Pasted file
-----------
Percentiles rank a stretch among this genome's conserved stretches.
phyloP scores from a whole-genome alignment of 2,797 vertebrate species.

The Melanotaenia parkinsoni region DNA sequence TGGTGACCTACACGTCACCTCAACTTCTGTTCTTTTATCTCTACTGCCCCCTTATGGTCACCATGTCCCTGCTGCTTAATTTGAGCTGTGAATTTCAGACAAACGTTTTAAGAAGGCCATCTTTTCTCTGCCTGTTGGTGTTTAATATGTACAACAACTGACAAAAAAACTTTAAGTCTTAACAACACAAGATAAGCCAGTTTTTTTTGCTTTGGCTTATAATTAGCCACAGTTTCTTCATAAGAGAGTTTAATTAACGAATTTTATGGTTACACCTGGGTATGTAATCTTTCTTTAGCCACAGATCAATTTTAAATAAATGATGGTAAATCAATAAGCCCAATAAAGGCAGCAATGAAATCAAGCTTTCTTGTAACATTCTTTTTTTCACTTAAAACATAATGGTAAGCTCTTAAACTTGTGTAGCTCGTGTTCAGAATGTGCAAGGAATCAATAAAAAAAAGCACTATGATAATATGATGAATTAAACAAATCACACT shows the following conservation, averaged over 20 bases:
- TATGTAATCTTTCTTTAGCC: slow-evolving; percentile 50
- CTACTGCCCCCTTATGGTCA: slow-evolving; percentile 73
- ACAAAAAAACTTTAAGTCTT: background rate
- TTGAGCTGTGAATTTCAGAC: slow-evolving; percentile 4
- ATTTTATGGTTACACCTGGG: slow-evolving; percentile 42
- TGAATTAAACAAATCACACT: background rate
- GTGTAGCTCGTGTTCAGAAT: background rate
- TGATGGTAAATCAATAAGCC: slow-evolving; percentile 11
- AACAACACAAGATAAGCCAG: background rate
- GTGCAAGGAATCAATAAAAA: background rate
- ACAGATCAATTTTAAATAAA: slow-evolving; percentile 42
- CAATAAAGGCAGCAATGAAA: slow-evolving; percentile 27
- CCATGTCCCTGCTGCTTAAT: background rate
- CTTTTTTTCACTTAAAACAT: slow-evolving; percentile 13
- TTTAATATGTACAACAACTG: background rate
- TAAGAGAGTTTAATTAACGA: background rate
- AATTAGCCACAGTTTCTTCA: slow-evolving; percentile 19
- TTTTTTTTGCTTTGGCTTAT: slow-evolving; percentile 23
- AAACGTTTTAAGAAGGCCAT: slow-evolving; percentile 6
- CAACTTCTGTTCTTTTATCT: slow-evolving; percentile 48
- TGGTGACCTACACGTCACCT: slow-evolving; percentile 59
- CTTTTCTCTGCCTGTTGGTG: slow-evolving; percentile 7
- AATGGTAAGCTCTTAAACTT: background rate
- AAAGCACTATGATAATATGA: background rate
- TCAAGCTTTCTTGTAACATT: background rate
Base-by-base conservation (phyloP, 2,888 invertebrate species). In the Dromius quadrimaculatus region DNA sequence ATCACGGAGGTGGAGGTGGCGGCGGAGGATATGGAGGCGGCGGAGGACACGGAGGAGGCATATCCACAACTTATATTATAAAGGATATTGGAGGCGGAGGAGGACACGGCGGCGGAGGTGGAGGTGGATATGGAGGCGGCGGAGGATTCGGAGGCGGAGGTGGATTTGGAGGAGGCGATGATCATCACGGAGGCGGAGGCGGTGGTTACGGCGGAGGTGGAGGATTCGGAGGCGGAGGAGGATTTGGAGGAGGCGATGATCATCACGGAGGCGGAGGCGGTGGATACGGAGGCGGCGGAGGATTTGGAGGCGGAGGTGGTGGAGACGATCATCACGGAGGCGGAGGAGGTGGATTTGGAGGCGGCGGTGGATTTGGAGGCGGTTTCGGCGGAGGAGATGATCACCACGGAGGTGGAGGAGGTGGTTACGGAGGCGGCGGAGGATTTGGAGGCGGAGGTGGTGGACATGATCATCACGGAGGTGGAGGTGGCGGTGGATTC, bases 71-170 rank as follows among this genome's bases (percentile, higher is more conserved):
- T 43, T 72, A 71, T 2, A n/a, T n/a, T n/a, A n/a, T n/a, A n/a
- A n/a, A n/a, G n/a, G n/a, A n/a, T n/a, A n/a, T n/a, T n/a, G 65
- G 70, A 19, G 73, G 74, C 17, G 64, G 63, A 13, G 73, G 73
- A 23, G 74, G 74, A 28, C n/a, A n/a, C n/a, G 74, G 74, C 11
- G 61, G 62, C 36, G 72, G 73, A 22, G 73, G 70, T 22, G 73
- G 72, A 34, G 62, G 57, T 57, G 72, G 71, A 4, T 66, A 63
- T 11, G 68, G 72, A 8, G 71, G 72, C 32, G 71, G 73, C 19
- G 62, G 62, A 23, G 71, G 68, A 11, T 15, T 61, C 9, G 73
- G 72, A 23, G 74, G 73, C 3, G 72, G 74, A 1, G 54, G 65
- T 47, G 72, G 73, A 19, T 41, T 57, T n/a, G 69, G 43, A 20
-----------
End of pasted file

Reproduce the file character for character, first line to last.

Percentiles rank a stretch among this genome's conserved stretches.
phyloP scores from a whole-genome alignment of 2,797 vertebrate species.

The Melanotaenia parkinsoni region DNA sequence TGGTGACCTACACGTCACCTCAACTTCTGTTCTTTTATCTCTACTGCCCCCTTATGGTCACCATGTCCCTGCTGCTTAATTTGAGCTGTGAATTTCAGACAAACGTTTTAAGAAGGCCATCTTTTCTCTGCCTGTTGGTGTTTAATATGTACAACAACTGACAAAAAAACTTTAAGTCTTAACAACACAAGATAAGCCAGTTTTTTTTGCTTTGGCTTATAATTAGCCACAGTTTCTTCATAAGAGAGTTTAATTAACGAATTTTATGGTTACACCTGGGTATGTAATCTTTCTTTAGCCACAGATCAATTTTAAATAAATGATGGTAAATCAATAAGCCCAATAAAGGCAGCAATGAAATCAAGCTTTCTTGTAACATTCTTTTTTTCACTTAAAACATAATGGTAAGCTCTTAAACTTGTGTAGCTCGTGTTCAGAATGTGCAAGGAATCAATAAAAAAAAGCACTATGATAATATGATGAATTAAACAAATCACACT shows the following conservation, averaged over 20 bases:
- TATGTAATCTTTCTTTAGCC: slow-evolving; percentile 50
- CTACTGCCCCCTTATGGTCA: slow-evolving; percentile 73
- ACAAAAAAACTTTAAGTCTT: background rate
- TTGAGCTGTGAATTTCAGAC: slow-evolving; percentile 4
- ATTTTATGGTTACACCTGGG: slow-evolving; percentile 42
- TGAATTAAACAAATCACACT: background rate
- GTGTAGCTCGTGTTCAGAAT: background rate
- TGATGGTAAATCAATAAGCC: slow-evolving; percentile 11
- AACAACACAAGATAAGCCAG: background rate
- GTGCAAGGAATCAATAAAAA: background rate
- ACAGATCAATTTTAAATAAA: slow-evolving; percentile 42
- CAATAAAGGCAGCAATGAAA: slow-evolving; percentile 27
- CCATGTCCCTGCTGCTTAAT: background rate
- CTTTTTTTCACTTAAAACAT: slow-evolving; percentile 13
- TTTAATATGTACAACAACTG: background rate
- TAAGAGAGTTTAATTAACGA: background rate
- AATTAGCCACAGTTTCTTCA: slow-evolving; percentile 19
- TTTTTTTTGCTTTGGCTTAT: slow-evolving; percentile 23
- AAACGTTTTAAGAAGGCCAT: slow-evolving; percentile 6
- CAACTTCTGTTCTTTTATCT: slow-evolving; percentile 48
- TGGTGACCTACACGTCACCT: slow-evolving; percentile 59
- CTTTTCTCTGCCTGTTGGTG: slow-evolving; percentile 7
- AATGGTAAGCTCTTAAACTT: background rate
- AAAGCACTATGATAATATGA: background rate
- TCAAGCTTTCTTGTAACATT: background rate
Base-by-base conservation (phyloP, 2,888 invertebrate species). In the Dromius quadrimaculatus region DNA sequence ATCACGGAGGTGGAGGTGGCGGCGGAGGATATGGAGGCGGCGGAGGACACGGAGGAGGCATATCCACAACTTATATTATAAAGGATATTGGAGGCGGAGGAGGACACGGCGGCGGAGGTGGAGGTGGATATGGAGGCGGCGGAGGATTCGGAGGCGGAGGTGGATTTGGAGGAGGCGATGATCATCACGGAGGCGGAGGCGGTGGTTACGGCGGAGGTGGAGGATTCGGAGGCGGAGGAGGATTTGGAGGAGGCGATGATCATCACGGAGGCGGAGGCGGTGGATACGGAGGCGGCGGAGGATTTGGAGGCGGAGGTGGTGGAGACGATCATCACGGAGGCGGAGGAGGTGGATTTGGAGGCGGCGGTGGATTTGGAGGCGGTTTCGGCGGAGGAGATGATCACCACGGAGGTGGAGGAGGTGGTTACGGAGGCGGCGGAGGATTTGGAGGCGGAGGTGGTGGACATGATCATCACGGAGGTGGAGGTGGCGGTGGATTC, bases 71-170 rank as follows among this genome's bases (percentile, higher is more conserved):
- T 43, T 72, A 71, T 2, A n/a, T n/a, T n/a, A n/a, T n/a, A n/a
- A n/a, A n/a, G n/a, G n/a, A n/a, T n/a, A n/a, T n/a, T n/a, G 65
- G 70, A 19, G 73, G 74, C 17, G 64, G 63, A 13, G 73, G 73
- A 23, G 74, G 74, A 28, C n/a, A n/a, C n/a, G 74, G 74, C 11
- G 61, G 62, C 36, G 72, G 73, A 22, G 73, G 70, T 22, G 73
- G 72, A 34, G 62, G 57, T 57, G 72, G 71, A 4, T 66, A 63
- T 11, G 68, G 72, A 8, G 71, G 72, C 32, G 71, G 73, C 19
- G 62, G 62, A 23, G 71, G 68, A 11, T 15, T 61, C 9, G 73
- G 72, A 23, G 74, G 73, C 3, G 72, G 74, A 1, G 54, G 65
- T 47, G 72, G 73, A 19, T 41, T 57, T n/a, G 69, G 43, A 20